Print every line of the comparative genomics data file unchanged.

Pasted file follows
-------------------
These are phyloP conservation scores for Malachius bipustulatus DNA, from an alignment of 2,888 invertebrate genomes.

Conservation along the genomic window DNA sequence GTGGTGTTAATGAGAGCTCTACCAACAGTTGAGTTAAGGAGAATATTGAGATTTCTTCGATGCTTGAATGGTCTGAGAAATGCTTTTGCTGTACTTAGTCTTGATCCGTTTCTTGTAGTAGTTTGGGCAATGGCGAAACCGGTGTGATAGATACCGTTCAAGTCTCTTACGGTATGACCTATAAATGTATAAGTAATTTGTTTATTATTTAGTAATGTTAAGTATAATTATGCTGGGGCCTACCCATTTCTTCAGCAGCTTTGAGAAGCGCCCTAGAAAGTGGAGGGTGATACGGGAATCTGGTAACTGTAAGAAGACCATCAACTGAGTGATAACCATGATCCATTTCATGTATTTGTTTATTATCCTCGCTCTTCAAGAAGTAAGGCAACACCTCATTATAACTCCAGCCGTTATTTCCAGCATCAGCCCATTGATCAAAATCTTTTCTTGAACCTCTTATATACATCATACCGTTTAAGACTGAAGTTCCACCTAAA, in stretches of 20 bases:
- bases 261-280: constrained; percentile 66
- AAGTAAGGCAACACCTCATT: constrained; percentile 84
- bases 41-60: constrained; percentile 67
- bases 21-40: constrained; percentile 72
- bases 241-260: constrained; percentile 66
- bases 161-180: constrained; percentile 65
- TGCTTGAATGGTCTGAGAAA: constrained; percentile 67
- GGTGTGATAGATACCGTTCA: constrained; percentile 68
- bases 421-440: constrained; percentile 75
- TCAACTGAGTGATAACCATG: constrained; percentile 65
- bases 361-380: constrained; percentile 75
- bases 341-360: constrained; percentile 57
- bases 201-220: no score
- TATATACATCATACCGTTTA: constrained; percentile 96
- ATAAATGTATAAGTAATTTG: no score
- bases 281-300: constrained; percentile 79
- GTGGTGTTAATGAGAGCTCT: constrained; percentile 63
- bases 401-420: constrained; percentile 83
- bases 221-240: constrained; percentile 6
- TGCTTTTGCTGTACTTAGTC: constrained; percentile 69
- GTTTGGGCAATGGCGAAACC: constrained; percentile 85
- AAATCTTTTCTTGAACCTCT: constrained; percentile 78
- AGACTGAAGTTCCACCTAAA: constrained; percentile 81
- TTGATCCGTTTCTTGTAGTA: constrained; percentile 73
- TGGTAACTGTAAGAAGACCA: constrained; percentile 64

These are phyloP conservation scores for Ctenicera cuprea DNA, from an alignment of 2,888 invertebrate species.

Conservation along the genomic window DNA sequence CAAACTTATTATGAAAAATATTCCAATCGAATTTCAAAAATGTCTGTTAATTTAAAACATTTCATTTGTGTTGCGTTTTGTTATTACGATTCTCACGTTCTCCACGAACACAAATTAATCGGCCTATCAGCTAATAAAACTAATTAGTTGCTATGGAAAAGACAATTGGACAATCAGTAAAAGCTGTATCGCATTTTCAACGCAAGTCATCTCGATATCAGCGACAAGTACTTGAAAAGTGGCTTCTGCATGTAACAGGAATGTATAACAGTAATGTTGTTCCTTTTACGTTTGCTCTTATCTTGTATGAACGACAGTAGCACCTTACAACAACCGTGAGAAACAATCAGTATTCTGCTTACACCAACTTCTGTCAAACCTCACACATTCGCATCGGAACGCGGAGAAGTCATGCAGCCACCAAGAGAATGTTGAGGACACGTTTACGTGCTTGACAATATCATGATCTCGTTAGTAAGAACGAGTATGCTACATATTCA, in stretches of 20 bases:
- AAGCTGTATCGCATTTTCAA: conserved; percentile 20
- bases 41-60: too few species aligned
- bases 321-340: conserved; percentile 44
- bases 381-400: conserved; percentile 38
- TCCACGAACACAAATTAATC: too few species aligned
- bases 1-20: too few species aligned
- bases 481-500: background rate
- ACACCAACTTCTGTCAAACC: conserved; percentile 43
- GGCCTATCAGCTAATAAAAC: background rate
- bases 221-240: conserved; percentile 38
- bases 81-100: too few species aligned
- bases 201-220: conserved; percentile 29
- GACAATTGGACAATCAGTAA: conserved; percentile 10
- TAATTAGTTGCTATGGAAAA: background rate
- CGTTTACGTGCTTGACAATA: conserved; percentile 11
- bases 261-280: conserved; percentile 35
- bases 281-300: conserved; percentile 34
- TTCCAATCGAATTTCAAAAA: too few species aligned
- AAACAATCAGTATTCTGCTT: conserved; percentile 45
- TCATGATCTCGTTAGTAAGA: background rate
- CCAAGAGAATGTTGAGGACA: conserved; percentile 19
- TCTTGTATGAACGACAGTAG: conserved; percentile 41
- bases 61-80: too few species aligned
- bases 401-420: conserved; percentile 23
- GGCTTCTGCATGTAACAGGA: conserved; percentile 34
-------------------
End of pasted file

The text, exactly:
These are phyloP conservation scores for Malachius bipustulatus DNA, from an alignment of 2,888 invertebrate genomes.

Conservation along the genomic window DNA sequence GTGGTGTTAATGAGAGCTCTACCAACAGTTGAGTTAAGGAGAATATTGAGATTTCTTCGATGCTTGAATGGTCTGAGAAATGCTTTTGCTGTACTTAGTCTTGATCCGTTTCTTGTAGTAGTTTGGGCAATGGCGAAACCGGTGTGATAGATACCGTTCAAGTCTCTTACGGTATGACCTATAAATGTATAAGTAATTTGTTTATTATTTAGTAATGTTAAGTATAATTATGCTGGGGCCTACCCATTTCTTCAGCAGCTTTGAGAAGCGCCCTAGAAAGTGGAGGGTGATACGGGAATCTGGTAACTGTAAGAAGACCATCAACTGAGTGATAACCATGATCCATTTCATGTATTTGTTTATTATCCTCGCTCTTCAAGAAGTAAGGCAACACCTCATTATAACTCCAGCCGTTATTTCCAGCATCAGCCCATTGATCAAAATCTTTTCTTGAACCTCTTATATACATCATACCGTTTAAGACTGAAGTTCCACCTAAA, in stretches of 20 bases:
- bases 261-280: constrained; percentile 66
- AAGTAAGGCAACACCTCATT: constrained; percentile 84
- bases 41-60: constrained; percentile 67
- bases 21-40: constrained; percentile 72
- bases 241-260: constrained; percentile 66
- bases 161-180: constrained; percentile 65
- TGCTTGAATGGTCTGAGAAA: constrained; percentile 67
- GGTGTGATAGATACCGTTCA: constrained; percentile 68
- bases 421-440: constrained; percentile 75
- TCAACTGAGTGATAACCATG: constrained; percentile 65
- bases 361-380: constrained; percentile 75
- bases 341-360: constrained; percentile 57
- bases 201-220: no score
- TATATACATCATACCGTTTA: constrained; percentile 96
- ATAAATGTATAAGTAATTTG: no score
- bases 281-300: constrained; percentile 79
- GTGGTGTTAATGAGAGCTCT: constrained; percentile 63
- bases 401-420: constrained; percentile 83
- bases 221-240: constrained; percentile 6
- TGCTTTTGCTGTACTTAGTC: constrained; percentile 69
- GTTTGGGCAATGGCGAAACC: constrained; percentile 85
- AAATCTTTTCTTGAACCTCT: constrained; percentile 78
- AGACTGAAGTTCCACCTAAA: constrained; percentile 81
- TTGATCCGTTTCTTGTAGTA: constrained; percentile 73
- TGGTAACTGTAAGAAGACCA: constrained; percentile 64

These are phyloP conservation scores for Ctenicera cuprea DNA, from an alignment of 2,888 invertebrate species.

Conservation along the genomic window DNA sequence CAAACTTATTATGAAAAATATTCCAATCGAATTTCAAAAATGTCTGTTAATTTAAAACATTTCATTTGTGTTGCGTTTTGTTATTACGATTCTCACGTTCTCCACGAACACAAATTAATCGGCCTATCAGCTAATAAAACTAATTAGTTGCTATGGAAAAGACAATTGGACAATCAGTAAAAGCTGTATCGCATTTTCAACGCAAGTCATCTCGATATCAGCGACAAGTACTTGAAAAGTGGCTTCTGCATGTAACAGGAATGTATAACAGTAATGTTGTTCCTTTTACGTTTGCTCTTATCTTGTATGAACGACAGTAGCACCTTACAACAACCGTGAGAAACAATCAGTATTCTGCTTACACCAACTTCTGTCAAACCTCACACATTCGCATCGGAACGCGGAGAAGTCATGCAGCCACCAAGAGAATGTTGAGGACACGTTTACGTGCTTGACAATATCATGATCTCGTTAGTAAGAACGAGTATGCTACATATTCA, in stretches of 20 bases:
- AAGCTGTATCGCATTTTCAA: conserved; percentile 20
- bases 41-60: too few species aligned
- bases 321-340: conserved; percentile 44
- bases 381-400: conserved; percentile 38
- TCCACGAACACAAATTAATC: too few species aligned
- bases 1-20: too few species aligned
- bases 481-500: background rate
- ACACCAACTTCTGTCAAACC: conserved; percentile 43
- GGCCTATCAGCTAATAAAAC: background rate
- bases 221-240: conserved; percentile 38
- bases 81-100: too few species aligned
- bases 201-220: conserved; percentile 29
- GACAATTGGACAATCAGTAA: conserved; percentile 10
- TAATTAGTTGCTATGGAAAA: background rate
- CGTTTACGTGCTTGACAATA: conserved; percentile 11
- bases 261-280: conserved; percentile 35
- bases 281-300: conserved; percentile 34
- TTCCAATCGAATTTCAAAAA: too few species aligned
- AAACAATCAGTATTCTGCTT: conserved; percentile 45
- TCATGATCTCGTTAGTAAGA: background rate
- CCAAGAGAATGTTGAGGACA: conserved; percentile 19
- TCTTGTATGAACGACAGTAG: conserved; percentile 41
- bases 61-80: too few species aligned
- bases 401-420: conserved; percentile 23
- GGCTTCTGCATGTAACAGGA: conserved; percentile 34